“I wanted to restore something old. I mean, I know that place is not the ritz, but it’s such a cute wee character house. And you know, such a wee tank.I was in it when the earthquakes happened – there was like nothing wrong with it. Plus, I just don’t like brand new stuff or consumerism, like I hate the throwaway aspect of new house builds, there’s so much wastage. But I love this wee whare, it’s all I need.
I think when you’re out in the environment, and you’re picking up shit tons of rubbish, and you’re seeing, like, disgusting waste in the rivers you do have a better grasp on that whole wastage thing. I don’t want to buy anything. Because there’s so much junk out there man!
I feel like it’s a disconnect between them and the earth. Like, they’re not connected enough to know that it’s hurting themselves because the Earth is you. So it’s hurting yourself if you’re doing that. A lot of people just empty out their cars of all the rubbish. And it’s like, now you’ve got a clean car, because you’ve just dumped everything out your windows, but you just don’t do it on the environment. Like where do you think your food comes from?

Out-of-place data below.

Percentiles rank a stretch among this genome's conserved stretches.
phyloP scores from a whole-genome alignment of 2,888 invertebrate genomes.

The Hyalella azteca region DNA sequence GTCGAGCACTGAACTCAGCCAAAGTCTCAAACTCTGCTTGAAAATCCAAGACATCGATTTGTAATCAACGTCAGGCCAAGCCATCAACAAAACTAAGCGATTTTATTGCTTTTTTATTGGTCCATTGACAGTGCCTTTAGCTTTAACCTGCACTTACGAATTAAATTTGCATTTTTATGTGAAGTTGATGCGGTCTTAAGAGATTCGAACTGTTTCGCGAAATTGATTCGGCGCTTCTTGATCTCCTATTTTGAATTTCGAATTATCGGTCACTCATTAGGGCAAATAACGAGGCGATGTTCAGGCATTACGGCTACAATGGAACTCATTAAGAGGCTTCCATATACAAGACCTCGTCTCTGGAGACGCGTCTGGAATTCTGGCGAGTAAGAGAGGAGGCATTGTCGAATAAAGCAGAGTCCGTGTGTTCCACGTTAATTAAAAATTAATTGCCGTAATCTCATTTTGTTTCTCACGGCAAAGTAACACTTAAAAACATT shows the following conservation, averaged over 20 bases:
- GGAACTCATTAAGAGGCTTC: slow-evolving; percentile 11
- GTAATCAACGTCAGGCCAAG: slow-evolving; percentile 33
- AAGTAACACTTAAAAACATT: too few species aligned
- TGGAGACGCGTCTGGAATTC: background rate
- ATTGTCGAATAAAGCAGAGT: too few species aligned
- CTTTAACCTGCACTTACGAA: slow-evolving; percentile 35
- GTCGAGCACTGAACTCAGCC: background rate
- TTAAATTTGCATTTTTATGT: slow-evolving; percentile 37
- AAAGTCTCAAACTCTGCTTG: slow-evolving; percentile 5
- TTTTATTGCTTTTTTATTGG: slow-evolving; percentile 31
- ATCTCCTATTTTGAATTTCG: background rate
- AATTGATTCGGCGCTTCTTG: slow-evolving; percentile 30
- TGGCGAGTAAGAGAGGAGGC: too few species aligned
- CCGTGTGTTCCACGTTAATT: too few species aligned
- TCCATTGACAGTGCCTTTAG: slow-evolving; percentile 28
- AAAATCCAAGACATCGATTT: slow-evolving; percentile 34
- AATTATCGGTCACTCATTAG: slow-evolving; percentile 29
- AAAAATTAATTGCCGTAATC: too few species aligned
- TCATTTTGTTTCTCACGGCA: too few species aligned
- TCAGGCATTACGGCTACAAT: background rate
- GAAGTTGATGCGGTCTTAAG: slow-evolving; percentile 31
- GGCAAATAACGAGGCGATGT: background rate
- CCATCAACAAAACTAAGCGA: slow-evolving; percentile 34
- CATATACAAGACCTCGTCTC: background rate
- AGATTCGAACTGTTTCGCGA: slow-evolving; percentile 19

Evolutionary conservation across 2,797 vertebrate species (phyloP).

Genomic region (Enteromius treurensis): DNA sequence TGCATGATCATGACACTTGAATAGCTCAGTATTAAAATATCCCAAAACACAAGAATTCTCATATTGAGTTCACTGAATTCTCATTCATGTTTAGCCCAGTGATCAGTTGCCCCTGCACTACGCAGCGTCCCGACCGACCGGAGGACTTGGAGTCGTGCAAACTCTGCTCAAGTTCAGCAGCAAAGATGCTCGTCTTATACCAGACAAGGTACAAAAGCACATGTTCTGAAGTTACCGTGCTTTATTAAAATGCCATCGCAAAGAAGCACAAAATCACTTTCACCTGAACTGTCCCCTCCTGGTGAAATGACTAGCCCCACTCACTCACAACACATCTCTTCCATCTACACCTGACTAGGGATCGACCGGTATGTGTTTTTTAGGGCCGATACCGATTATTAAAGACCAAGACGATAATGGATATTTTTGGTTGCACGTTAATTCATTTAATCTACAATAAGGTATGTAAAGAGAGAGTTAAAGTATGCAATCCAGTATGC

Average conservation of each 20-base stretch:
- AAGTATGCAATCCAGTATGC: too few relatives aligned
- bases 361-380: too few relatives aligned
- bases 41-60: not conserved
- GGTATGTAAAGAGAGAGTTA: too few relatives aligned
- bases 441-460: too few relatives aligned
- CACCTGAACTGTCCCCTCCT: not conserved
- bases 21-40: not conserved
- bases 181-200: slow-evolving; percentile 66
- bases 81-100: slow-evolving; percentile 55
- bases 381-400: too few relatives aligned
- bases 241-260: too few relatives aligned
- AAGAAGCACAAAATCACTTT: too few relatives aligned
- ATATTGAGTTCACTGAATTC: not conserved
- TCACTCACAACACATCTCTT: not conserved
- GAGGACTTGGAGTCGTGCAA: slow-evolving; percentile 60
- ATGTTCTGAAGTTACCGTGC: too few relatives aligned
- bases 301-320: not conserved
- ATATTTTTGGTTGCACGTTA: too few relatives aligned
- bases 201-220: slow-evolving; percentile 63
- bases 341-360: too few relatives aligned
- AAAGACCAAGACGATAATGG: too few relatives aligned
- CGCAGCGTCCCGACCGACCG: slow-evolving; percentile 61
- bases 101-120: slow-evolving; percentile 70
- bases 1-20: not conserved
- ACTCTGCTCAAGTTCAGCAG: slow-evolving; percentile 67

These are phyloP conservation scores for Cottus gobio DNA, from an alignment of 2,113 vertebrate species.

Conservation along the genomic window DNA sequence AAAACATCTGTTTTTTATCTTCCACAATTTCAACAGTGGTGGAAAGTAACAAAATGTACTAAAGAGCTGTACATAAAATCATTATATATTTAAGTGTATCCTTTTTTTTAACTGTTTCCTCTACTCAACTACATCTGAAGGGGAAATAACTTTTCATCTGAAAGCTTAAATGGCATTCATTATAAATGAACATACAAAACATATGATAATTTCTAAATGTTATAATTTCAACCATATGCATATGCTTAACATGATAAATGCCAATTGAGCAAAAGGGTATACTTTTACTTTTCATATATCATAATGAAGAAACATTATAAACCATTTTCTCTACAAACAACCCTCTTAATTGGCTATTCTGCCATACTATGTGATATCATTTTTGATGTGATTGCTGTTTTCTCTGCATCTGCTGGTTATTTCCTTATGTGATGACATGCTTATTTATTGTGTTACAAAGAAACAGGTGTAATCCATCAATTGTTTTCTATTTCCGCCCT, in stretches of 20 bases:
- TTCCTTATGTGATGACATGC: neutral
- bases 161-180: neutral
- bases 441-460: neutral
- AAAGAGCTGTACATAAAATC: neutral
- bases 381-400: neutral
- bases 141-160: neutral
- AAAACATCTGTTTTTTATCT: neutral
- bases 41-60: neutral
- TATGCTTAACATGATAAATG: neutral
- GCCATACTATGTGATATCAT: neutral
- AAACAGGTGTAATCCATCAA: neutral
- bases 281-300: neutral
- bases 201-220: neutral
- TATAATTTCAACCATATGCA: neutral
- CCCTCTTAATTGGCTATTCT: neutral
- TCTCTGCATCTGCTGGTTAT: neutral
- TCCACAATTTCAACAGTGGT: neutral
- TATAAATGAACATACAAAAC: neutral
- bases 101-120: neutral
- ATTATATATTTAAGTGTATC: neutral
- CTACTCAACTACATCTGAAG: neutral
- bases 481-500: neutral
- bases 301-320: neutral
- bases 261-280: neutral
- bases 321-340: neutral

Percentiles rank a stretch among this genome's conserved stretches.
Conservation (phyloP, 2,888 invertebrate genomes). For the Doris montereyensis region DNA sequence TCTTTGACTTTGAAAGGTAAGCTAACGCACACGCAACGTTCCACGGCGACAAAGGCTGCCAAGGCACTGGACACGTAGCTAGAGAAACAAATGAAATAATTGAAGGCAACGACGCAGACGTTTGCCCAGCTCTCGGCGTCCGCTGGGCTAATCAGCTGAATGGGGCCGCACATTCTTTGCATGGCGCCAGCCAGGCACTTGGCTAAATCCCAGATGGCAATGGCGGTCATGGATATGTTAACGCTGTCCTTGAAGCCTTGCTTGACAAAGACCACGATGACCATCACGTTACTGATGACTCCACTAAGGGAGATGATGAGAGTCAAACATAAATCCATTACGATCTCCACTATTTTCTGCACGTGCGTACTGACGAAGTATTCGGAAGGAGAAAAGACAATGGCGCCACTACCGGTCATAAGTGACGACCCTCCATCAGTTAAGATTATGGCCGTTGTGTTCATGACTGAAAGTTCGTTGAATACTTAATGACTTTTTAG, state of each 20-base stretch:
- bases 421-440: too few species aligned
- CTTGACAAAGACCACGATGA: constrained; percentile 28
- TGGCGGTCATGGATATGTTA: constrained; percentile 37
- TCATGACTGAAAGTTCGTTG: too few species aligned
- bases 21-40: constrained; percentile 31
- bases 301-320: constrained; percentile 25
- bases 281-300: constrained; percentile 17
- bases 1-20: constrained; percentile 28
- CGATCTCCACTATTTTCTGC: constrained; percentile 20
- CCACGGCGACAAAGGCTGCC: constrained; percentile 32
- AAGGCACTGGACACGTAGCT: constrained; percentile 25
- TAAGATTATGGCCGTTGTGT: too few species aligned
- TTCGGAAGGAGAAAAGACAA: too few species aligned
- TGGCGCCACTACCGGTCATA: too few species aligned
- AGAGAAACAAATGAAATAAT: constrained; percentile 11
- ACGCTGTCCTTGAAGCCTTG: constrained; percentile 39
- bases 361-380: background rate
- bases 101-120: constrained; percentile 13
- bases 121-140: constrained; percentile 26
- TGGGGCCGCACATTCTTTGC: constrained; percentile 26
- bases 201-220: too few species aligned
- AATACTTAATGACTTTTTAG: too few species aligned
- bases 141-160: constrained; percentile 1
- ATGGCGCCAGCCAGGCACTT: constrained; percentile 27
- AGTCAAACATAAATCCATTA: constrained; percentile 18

The Rakahuri Ashley River actually, that’s my awa. And Maungatere is our mountain. It was our fishing river for our whanau. The lyrics say, ‘a love for the land and what it provides, is what I’ve been shown and what must survive’. And, yes, because it’s kind of just like built in to me that you look after the land because it gives back to you. It just goes with the whole, only taking what you need, ethos.
Getting into conservation work, it’s almost like my ancestors called me to do it. It makes a lot of sense to me now. When I first got into it, I was just like, had this real euphoric feeling. And I didn’t know why. And then, now I’m just like, Oh, my goodness, because I’m in exactly the right place. It’s just the right way to be, because it feels really good.”